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Wednesday, 12 June 2019

Appeal in terms of against mpt decision iro erf 3265 17 Theresa AVE


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The City Manager                                                                                                             
C/o The Table Bay District Manager
City of Cape Town                                                                                                                                                                

                                                                                                        
Case ID # 70379958

Dear Sir

APPEAL IN TERMS OF S108(1) OF THE CITY OF CAPE TOWN MUNICIPAL BYLAW 2015 (“MPBL”) AGAINST THE MUNICIPAL PLANNING TRIBUNAL (“MPT”) DECISION OF 07 MAY 2019 TO APPROVE THE RELAXATION OF TITLE DEED RESTRICTIONS AND TO REFUSE TO GRANT DEPARTURES IN RESPECT OF ERF 3265 CAMPS BAY AT 17 THERESA AVE


The CBCRA hereby registers its appeal against the partial decision of the MPT to approve the relaxation of a title deed restriction relating to the single dwelling condition, as set out in the MPT ruling of 07 May 2019 (“the MPT decision”), ref. ID 70379958, on the grounds set out herein.

The CBCRA fully concurs with the Planners’ report and the MPT decision to refuse to grant certain departures and title deed relaxations, based upon the fact that the proposal is for an excessively large and inappropriate building on the urban edge of the Table Mountain National Park. This would be completely undesirable and have an adverse affect on the biophysical environment.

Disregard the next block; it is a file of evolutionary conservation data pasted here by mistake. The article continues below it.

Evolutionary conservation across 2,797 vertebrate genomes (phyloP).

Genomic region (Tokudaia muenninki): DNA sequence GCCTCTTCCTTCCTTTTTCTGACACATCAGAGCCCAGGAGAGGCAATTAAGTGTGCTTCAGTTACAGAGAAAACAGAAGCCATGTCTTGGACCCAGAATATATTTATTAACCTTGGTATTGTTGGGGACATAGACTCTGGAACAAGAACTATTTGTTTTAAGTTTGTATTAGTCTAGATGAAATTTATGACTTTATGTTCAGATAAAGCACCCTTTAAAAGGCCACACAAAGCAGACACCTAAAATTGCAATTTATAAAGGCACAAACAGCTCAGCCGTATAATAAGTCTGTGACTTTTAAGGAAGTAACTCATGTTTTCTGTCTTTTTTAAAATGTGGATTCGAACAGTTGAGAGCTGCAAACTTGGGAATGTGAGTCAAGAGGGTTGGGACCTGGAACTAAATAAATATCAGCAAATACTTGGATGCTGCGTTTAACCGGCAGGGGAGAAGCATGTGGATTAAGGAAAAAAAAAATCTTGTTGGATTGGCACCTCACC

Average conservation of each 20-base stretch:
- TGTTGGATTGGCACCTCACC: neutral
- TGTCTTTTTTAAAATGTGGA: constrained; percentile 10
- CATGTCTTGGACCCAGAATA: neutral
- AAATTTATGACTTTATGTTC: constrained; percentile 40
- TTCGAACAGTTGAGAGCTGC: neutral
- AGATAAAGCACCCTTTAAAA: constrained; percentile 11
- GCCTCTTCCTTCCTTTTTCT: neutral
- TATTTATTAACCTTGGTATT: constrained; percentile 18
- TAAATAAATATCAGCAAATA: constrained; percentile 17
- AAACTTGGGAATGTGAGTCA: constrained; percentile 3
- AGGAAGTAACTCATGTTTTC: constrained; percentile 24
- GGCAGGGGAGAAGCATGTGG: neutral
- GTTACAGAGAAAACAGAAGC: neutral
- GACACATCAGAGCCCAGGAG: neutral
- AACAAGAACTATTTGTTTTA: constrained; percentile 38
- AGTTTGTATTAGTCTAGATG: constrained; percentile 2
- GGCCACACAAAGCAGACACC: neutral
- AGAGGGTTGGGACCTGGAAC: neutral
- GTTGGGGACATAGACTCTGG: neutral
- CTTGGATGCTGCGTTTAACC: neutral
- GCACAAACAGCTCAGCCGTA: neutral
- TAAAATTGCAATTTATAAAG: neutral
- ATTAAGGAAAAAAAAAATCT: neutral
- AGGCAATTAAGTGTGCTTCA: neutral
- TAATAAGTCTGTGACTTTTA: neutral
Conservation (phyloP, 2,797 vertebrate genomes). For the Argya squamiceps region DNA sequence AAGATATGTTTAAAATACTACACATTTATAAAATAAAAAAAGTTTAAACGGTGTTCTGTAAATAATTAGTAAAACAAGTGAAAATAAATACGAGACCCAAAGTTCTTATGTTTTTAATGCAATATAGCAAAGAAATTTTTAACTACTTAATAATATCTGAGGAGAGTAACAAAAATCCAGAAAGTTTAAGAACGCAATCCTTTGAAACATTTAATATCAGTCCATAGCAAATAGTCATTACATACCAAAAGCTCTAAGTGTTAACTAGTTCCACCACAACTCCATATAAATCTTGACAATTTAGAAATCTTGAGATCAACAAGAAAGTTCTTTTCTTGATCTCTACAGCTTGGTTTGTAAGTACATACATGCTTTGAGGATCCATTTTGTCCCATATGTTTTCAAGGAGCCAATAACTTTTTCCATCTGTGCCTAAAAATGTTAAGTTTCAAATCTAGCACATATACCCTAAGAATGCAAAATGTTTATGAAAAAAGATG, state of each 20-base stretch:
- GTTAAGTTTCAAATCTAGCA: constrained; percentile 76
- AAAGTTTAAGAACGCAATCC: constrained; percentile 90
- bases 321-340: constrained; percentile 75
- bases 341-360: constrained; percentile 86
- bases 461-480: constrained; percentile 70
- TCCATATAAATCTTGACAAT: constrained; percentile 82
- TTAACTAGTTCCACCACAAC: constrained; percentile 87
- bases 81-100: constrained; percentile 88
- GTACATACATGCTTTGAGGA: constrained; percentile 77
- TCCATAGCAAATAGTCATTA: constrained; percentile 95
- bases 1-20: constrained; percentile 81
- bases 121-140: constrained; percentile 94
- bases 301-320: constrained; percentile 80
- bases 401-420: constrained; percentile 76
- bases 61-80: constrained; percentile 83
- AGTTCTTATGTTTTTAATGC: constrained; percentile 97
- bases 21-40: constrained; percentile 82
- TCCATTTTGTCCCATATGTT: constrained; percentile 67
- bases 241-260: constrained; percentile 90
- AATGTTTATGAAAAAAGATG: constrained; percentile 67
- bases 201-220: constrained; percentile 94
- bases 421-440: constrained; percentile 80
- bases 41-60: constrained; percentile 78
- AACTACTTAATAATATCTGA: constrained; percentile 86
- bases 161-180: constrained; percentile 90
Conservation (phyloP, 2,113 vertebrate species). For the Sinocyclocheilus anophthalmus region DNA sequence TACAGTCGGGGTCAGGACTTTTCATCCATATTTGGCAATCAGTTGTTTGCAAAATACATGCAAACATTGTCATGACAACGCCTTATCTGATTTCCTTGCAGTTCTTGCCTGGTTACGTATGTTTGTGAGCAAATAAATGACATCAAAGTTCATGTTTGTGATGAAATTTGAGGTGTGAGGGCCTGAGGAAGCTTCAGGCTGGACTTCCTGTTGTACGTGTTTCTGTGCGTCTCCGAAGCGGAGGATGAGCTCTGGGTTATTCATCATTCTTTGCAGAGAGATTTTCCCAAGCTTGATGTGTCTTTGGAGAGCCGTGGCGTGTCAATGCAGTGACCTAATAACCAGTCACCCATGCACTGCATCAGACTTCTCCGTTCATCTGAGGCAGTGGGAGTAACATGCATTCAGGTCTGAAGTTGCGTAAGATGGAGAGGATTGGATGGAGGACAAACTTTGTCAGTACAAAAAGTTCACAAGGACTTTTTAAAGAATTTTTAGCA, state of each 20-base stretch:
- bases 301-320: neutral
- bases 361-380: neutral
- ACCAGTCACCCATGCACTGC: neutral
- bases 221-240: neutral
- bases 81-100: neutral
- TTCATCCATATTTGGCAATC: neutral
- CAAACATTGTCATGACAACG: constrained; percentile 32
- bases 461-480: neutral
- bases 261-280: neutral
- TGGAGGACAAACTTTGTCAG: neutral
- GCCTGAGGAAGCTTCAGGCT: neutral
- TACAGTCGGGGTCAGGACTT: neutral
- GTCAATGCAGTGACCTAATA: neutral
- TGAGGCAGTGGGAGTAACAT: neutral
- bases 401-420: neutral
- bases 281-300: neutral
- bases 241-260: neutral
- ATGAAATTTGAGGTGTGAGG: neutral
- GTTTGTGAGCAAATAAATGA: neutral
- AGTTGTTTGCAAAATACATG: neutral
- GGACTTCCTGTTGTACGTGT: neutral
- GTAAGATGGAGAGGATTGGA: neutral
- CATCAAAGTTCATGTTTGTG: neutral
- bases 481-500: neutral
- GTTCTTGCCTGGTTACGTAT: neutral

However, the approval of the relaxation of the restrictive title deed restriction relating to the single dwelling cannot be considered as anything but arbitrary, as there is no reciprocity or uniform basis for the decision. This renders the decision as unconstitutional in terms of s25 of the Constitution, which clearly states that nobody may be deprived of property in an arbitrary manner. The Court has also held that property includes such rights as praedial servitudes, such as a restrictive title deed condition.

The MPT erred, in the opinion of the CBCRA, in finding that the application does not materially or adversely affect the rights of surrounding properties. Many objectors, who are neighbouring property owners, cogently argued that the application does indeed negatively affect them.

Further, the MPT failed to consider that, at a recent meeting of this same Tribunal, it resolved not to approve a similar application for the relaxation of a title deed restriction based upon the fact that it had refused to grant departures required for the proposed Site Development Plan. In essence, once the SDP was no longer possible due to the refusal of the departures, it ceased to exist. The CBCRA argued, in that matter (which incidentally was for the adjoining erf at 19 Theresa Ave), that absent the SDP, no removals/amendments or relaxations to title deed conditions could be considered, as the decision would be of an arbitrary nature. In that matter, the MPT agreed and refused the relaxations for which application had been made. It is nonsensical that the MPT now takes another stance in this application.
Clearly, the decision is arbitrary and the CBCRA submits that the appeal is bound to succeed on this ground alone.

The CBCRA respectfully requests that this appeal against the MPT decision be upheld.  
Regards

CHRIS WILLEMSE
CHAIRPERSON

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